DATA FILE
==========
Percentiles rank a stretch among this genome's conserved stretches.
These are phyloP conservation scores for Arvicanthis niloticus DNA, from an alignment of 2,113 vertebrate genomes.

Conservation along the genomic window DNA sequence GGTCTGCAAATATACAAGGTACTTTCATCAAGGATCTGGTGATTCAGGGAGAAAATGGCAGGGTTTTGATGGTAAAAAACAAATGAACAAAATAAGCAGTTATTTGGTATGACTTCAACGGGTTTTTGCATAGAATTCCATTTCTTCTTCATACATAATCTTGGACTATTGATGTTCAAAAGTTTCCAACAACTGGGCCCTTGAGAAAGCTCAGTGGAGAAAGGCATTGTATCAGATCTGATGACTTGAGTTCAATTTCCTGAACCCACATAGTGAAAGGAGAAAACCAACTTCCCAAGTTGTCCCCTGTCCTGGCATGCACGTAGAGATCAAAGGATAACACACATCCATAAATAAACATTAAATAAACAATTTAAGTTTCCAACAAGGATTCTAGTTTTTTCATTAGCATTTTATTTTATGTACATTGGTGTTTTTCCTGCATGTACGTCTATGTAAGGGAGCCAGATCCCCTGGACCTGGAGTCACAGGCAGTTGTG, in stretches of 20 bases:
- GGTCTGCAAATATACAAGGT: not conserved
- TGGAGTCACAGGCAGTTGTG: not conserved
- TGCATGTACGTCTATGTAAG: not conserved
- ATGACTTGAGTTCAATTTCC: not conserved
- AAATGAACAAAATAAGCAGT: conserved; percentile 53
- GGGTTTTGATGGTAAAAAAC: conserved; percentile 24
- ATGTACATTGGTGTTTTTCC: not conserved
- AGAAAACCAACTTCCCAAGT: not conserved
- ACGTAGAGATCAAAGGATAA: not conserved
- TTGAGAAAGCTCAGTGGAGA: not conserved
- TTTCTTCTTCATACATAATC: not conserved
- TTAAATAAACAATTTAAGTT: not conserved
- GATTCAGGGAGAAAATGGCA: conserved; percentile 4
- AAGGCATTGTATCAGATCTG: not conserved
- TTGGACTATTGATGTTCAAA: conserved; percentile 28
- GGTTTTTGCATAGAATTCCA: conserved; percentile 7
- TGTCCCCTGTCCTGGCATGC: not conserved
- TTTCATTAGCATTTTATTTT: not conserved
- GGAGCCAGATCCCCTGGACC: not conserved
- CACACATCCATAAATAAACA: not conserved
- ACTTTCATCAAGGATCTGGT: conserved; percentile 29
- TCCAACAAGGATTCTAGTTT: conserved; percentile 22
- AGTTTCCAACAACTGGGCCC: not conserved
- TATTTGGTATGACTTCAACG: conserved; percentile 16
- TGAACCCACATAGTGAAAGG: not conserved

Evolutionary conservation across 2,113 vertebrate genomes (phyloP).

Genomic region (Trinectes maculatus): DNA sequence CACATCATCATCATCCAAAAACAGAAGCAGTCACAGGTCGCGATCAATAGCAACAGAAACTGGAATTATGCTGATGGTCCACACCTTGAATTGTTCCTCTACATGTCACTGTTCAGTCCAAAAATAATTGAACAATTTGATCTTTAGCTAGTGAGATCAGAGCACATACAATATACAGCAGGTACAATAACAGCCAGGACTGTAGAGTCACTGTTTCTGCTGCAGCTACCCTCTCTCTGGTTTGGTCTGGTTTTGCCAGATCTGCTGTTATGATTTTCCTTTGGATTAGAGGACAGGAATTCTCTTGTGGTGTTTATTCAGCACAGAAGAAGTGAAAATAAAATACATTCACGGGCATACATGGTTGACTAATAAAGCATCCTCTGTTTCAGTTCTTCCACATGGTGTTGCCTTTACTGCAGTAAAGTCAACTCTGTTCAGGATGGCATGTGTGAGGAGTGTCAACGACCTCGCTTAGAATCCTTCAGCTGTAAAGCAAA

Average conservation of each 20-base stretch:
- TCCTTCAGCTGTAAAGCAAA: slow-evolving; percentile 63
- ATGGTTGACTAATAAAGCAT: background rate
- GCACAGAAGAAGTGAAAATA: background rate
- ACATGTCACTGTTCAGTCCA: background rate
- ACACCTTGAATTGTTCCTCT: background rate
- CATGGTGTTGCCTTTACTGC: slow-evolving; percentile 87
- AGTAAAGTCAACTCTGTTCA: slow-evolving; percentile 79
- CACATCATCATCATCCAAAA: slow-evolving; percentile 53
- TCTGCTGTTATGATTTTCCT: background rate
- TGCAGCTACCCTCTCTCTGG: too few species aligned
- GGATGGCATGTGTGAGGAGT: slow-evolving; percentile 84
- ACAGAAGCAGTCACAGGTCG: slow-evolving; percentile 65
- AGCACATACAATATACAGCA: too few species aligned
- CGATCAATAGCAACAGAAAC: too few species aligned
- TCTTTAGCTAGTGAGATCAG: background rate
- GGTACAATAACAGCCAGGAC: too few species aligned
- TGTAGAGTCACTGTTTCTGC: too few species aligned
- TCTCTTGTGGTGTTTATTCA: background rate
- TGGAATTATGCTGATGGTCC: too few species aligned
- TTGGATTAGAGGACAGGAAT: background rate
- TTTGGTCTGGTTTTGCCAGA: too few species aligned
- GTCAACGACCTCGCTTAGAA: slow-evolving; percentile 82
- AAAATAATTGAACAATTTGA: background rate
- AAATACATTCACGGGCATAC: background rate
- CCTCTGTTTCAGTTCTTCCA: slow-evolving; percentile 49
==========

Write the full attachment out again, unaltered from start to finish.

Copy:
Percentiles rank a stretch among this genome's conserved stretches.
These are phyloP conservation scores for Arvicanthis niloticus DNA, from an alignment of 2,113 vertebrate genomes.

Conservation along the genomic window DNA sequence GGTCTGCAAATATACAAGGTACTTTCATCAAGGATCTGGTGATTCAGGGAGAAAATGGCAGGGTTTTGATGGTAAAAAACAAATGAACAAAATAAGCAGTTATTTGGTATGACTTCAACGGGTTTTTGCATAGAATTCCATTTCTTCTTCATACATAATCTTGGACTATTGATGTTCAAAAGTTTCCAACAACTGGGCCCTTGAGAAAGCTCAGTGGAGAAAGGCATTGTATCAGATCTGATGACTTGAGTTCAATTTCCTGAACCCACATAGTGAAAGGAGAAAACCAACTTCCCAAGTTGTCCCCTGTCCTGGCATGCACGTAGAGATCAAAGGATAACACACATCCATAAATAAACATTAAATAAACAATTTAAGTTTCCAACAAGGATTCTAGTTTTTTCATTAGCATTTTATTTTATGTACATTGGTGTTTTTCCTGCATGTACGTCTATGTAAGGGAGCCAGATCCCCTGGACCTGGAGTCACAGGCAGTTGTG, in stretches of 20 bases:
- GGTCTGCAAATATACAAGGT: not conserved
- TGGAGTCACAGGCAGTTGTG: not conserved
- TGCATGTACGTCTATGTAAG: not conserved
- ATGACTTGAGTTCAATTTCC: not conserved
- AAATGAACAAAATAAGCAGT: conserved; percentile 53
- GGGTTTTGATGGTAAAAAAC: conserved; percentile 24
- ATGTACATTGGTGTTTTTCC: not conserved
- AGAAAACCAACTTCCCAAGT: not conserved
- ACGTAGAGATCAAAGGATAA: not conserved
- TTGAGAAAGCTCAGTGGAGA: not conserved
- TTTCTTCTTCATACATAATC: not conserved
- TTAAATAAACAATTTAAGTT: not conserved
- GATTCAGGGAGAAAATGGCA: conserved; percentile 4
- AAGGCATTGTATCAGATCTG: not conserved
- TTGGACTATTGATGTTCAAA: conserved; percentile 28
- GGTTTTTGCATAGAATTCCA: conserved; percentile 7
- TGTCCCCTGTCCTGGCATGC: not conserved
- TTTCATTAGCATTTTATTTT: not conserved
- GGAGCCAGATCCCCTGGACC: not conserved
- CACACATCCATAAATAAACA: not conserved
- ACTTTCATCAAGGATCTGGT: conserved; percentile 29
- TCCAACAAGGATTCTAGTTT: conserved; percentile 22
- AGTTTCCAACAACTGGGCCC: not conserved
- TATTTGGTATGACTTCAACG: conserved; percentile 16
- TGAACCCACATAGTGAAAGG: not conserved

Evolutionary conservation across 2,113 vertebrate genomes (phyloP).

Genomic region (Trinectes maculatus): DNA sequence CACATCATCATCATCCAAAAACAGAAGCAGTCACAGGTCGCGATCAATAGCAACAGAAACTGGAATTATGCTGATGGTCCACACCTTGAATTGTTCCTCTACATGTCACTGTTCAGTCCAAAAATAATTGAACAATTTGATCTTTAGCTAGTGAGATCAGAGCACATACAATATACAGCAGGTACAATAACAGCCAGGACTGTAGAGTCACTGTTTCTGCTGCAGCTACCCTCTCTCTGGTTTGGTCTGGTTTTGCCAGATCTGCTGTTATGATTTTCCTTTGGATTAGAGGACAGGAATTCTCTTGTGGTGTTTATTCAGCACAGAAGAAGTGAAAATAAAATACATTCACGGGCATACATGGTTGACTAATAAAGCATCCTCTGTTTCAGTTCTTCCACATGGTGTTGCCTTTACTGCAGTAAAGTCAACTCTGTTCAGGATGGCATGTGTGAGGAGTGTCAACGACCTCGCTTAGAATCCTTCAGCTGTAAAGCAAA

Average conservation of each 20-base stretch:
- TCCTTCAGCTGTAAAGCAAA: slow-evolving; percentile 63
- ATGGTTGACTAATAAAGCAT: background rate
- GCACAGAAGAAGTGAAAATA: background rate
- ACATGTCACTGTTCAGTCCA: background rate
- ACACCTTGAATTGTTCCTCT: background rate
- CATGGTGTTGCCTTTACTGC: slow-evolving; percentile 87
- AGTAAAGTCAACTCTGTTCA: slow-evolving; percentile 79
- CACATCATCATCATCCAAAA: slow-evolving; percentile 53
- TCTGCTGTTATGATTTTCCT: background rate
- TGCAGCTACCCTCTCTCTGG: too few species aligned
- GGATGGCATGTGTGAGGAGT: slow-evolving; percentile 84
- ACAGAAGCAGTCACAGGTCG: slow-evolving; percentile 65
- AGCACATACAATATACAGCA: too few species aligned
- CGATCAATAGCAACAGAAAC: too few species aligned
- TCTTTAGCTAGTGAGATCAG: background rate
- GGTACAATAACAGCCAGGAC: too few species aligned
- TGTAGAGTCACTGTTTCTGC: too few species aligned
- TCTCTTGTGGTGTTTATTCA: background rate
- TGGAATTATGCTGATGGTCC: too few species aligned
- TTGGATTAGAGGACAGGAAT: background rate
- TTTGGTCTGGTTTTGCCAGA: too few species aligned
- GTCAACGACCTCGCTTAGAA: slow-evolving; percentile 82
- AAAATAATTGAACAATTTGA: background rate
- AAATACATTCACGGGCATAC: background rate
- CCTCTGTTTCAGTTCTTCCA: slow-evolving; percentile 49